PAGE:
By the time India reached Sydney for the third Test of the 1999/00 series against Australia, the series was already gone. The visitors had lost the first Test at Adelaide by 285 runs and the second by 180 runs. They were demoralised and it showed in their play.
After winning the toss and electing to bat first, India made just 150 in their first innings. Glenn McGrath with five wickets and Brett Lee, with four, made short work of the Indian batting order. Tendulkar made an aggressive 45 off 53 balls and no one else came up with an innings of any significance.
In reply, Australia put up a massive 552/5 declared on the board. Justin Langer led the way with a classy 223 while Ricky Ponting, batting at No 6, scored 141. The innings lasted 140.2 overs and seemingly finished off the Indians.
The second innings was then a mere formality. India were expected to come out, get out and disappear. Well, that was the plan.
With the total on 11/0, opener VVS Laxman was hit on the helmet by a bouncer. He tried to sway out of the way but the ball followed him and the blow shook him up.
“Like it had in Cape Town when Donald hit me, this shocked me out of my reverie,” Laxman wrote about the moment in his autobiography ‘281 and Beyond’.
“I would be lying if I said I wasn’t shaken up, but since my childhood, I had always scored heavily when in physical discomfort. McGrath followed up that bouncer with a half-volley that I put away for four, and I was up and running.”
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Now, this wasn’t the Laxman we all grew up watching. Rather, this was a Laxman who was still feeling his way in at the Test level. He was unsure, he was holding himself back. As the second innings began, his career statistics read: 17 Tests, 0 hundreds and an average of 23.44.
But the bouncer seemed to rouse something deep within him. As opener, he had been trying to play a different game. He had been trying to play the position. He wanted to be correct; he wanted to play out the overs; he wanted to survive. The bouncer, one might say, knocked the safety pin out and he exploded out of the blocks.
Now, his plan changed. As he detailed in his autobiography, he decided to cut loose.
“I wanted to prove to a point to myself, show that I was capable of getting runs at the highest level, against any opposition and under any conditions. I took everything else out of the equation. I didn’t think about past failures, I didn’t worry about what the future held. I was in the zone. I allowed my instincts to take over, and they didn’t let me down. I played like I did for Hyderabad in the Ranji Trophy, with a free and clear mind.”
“On that quick pitch, I realised that there were so many shots in my repertoire that I had subconsciously put away. Th blow to the helmet was instrumental in sharpening my reflexes, and everything else that followed. Out came the drive, the pull, the punch, the cut, the straight drive, the wrists flick. When Warne came on, I stepped out and hit him over mid-wicket, over mid-on, against prodigious turn. After a long time, I was playing the ball and not the bowler.”— From '281 and Beyond'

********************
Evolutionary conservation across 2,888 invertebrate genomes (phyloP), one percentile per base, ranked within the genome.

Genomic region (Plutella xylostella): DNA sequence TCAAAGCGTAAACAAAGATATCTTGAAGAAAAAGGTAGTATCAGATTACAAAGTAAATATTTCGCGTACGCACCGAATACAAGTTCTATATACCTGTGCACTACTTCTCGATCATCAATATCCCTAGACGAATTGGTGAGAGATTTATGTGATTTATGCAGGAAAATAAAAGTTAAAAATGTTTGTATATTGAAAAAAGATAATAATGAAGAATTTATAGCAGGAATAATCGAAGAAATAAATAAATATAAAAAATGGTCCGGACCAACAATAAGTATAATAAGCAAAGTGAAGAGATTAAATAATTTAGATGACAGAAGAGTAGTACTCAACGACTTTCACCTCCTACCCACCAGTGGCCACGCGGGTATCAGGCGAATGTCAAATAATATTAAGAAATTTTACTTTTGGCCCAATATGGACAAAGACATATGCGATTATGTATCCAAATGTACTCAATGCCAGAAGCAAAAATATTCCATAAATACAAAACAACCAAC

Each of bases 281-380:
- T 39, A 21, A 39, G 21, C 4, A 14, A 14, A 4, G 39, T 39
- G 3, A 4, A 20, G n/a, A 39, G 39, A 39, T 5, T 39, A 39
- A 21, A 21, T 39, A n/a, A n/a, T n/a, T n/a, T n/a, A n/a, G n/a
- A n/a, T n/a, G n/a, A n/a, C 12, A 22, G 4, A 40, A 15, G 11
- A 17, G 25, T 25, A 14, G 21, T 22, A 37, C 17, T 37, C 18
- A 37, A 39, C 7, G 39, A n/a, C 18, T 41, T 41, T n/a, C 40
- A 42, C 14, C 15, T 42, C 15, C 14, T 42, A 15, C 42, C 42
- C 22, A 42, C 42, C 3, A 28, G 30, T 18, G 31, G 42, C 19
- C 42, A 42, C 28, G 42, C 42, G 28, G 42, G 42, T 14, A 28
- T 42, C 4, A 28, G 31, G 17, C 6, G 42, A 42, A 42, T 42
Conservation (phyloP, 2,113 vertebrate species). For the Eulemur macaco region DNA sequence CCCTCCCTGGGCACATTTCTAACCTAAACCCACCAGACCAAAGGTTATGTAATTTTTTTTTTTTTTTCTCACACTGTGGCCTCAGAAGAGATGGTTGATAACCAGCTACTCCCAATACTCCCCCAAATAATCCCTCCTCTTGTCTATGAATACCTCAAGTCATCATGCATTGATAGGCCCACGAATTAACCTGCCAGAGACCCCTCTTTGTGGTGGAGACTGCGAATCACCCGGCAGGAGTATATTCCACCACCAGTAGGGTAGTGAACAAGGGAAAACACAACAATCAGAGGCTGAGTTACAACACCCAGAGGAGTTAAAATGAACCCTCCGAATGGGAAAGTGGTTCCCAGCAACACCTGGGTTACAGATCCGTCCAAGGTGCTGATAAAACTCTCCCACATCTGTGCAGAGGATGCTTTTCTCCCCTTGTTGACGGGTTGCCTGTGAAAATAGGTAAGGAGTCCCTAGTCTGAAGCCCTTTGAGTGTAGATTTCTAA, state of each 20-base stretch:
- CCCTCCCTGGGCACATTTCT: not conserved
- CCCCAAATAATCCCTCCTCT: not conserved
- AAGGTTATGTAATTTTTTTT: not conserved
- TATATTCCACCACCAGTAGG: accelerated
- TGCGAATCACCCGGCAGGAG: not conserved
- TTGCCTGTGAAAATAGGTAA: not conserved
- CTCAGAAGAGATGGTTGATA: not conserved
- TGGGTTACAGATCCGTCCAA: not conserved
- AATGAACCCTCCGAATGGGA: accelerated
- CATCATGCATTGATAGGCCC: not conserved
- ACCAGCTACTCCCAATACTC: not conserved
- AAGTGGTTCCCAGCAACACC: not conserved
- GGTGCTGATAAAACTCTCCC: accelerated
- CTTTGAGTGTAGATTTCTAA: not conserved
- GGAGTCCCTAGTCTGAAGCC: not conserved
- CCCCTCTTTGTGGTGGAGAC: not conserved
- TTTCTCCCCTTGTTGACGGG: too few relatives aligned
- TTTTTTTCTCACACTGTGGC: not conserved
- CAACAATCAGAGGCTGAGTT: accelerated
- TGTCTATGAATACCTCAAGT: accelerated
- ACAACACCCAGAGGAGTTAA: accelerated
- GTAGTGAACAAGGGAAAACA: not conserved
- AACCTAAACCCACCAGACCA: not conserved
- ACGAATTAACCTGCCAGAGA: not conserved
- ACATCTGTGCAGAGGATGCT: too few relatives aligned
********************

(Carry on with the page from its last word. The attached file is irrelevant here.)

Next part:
The wickets kept falling at the other end – 22/1, 26/2, 33/3 but to most Indian fans watching that day, it didn’t matter; it didn’t matter because Laxman pulled you in and made you forget that India were in trouble.
His natural elegance allied with an aggressive mindset and pushed back at Australia. Even the crowd at Sydney couldn’t help but appreciate his shot-making. Each boundary was applauded.
It helped that Steve Waugh was going for the kill and setting aggressive fields but take nothing away from the knock. It had class stamped all over it. Nothing the Aussies threw at Laxman that day seemed to make an impact.
If anything, one wondered why he didn’t play like this more. He got to his 100 off 114 balls with 16 boundaries. It was his first Test hundred. And then, as he got tired, he upped the ante even more.
When the dust settled, he had scored 167 off India’s 261 runs in a remarkable exhibition of batting. The crowd gave him a standing ovation and the Aussies clapped him off the ground. The match was won by Australia but the battle had Laxman written all over it.
At the launch of his book in 2018, Laxman told reporters that the 167 was career-defining for him.
“281 is definitely a very memorable knock and a match for me, that Kolkata Test match and the series itself. But, 167 gave me the confidence that I can perform at the highest level,” he said.
He added: “Because the situation we were in, and the conditions, it was quite challenging and also one of the best bowling line ups in world cricket. To go out and get my first Test 100. That was very important for me to realise that I had the potential to perform even at the highest level. So, I think that 100 gave me the confidence that I can take on the best in various conditions and various situations. That turned around my career if I may say.”
You can watch the highlights of Laxman’s ‘Very, Very, Special’ innings below: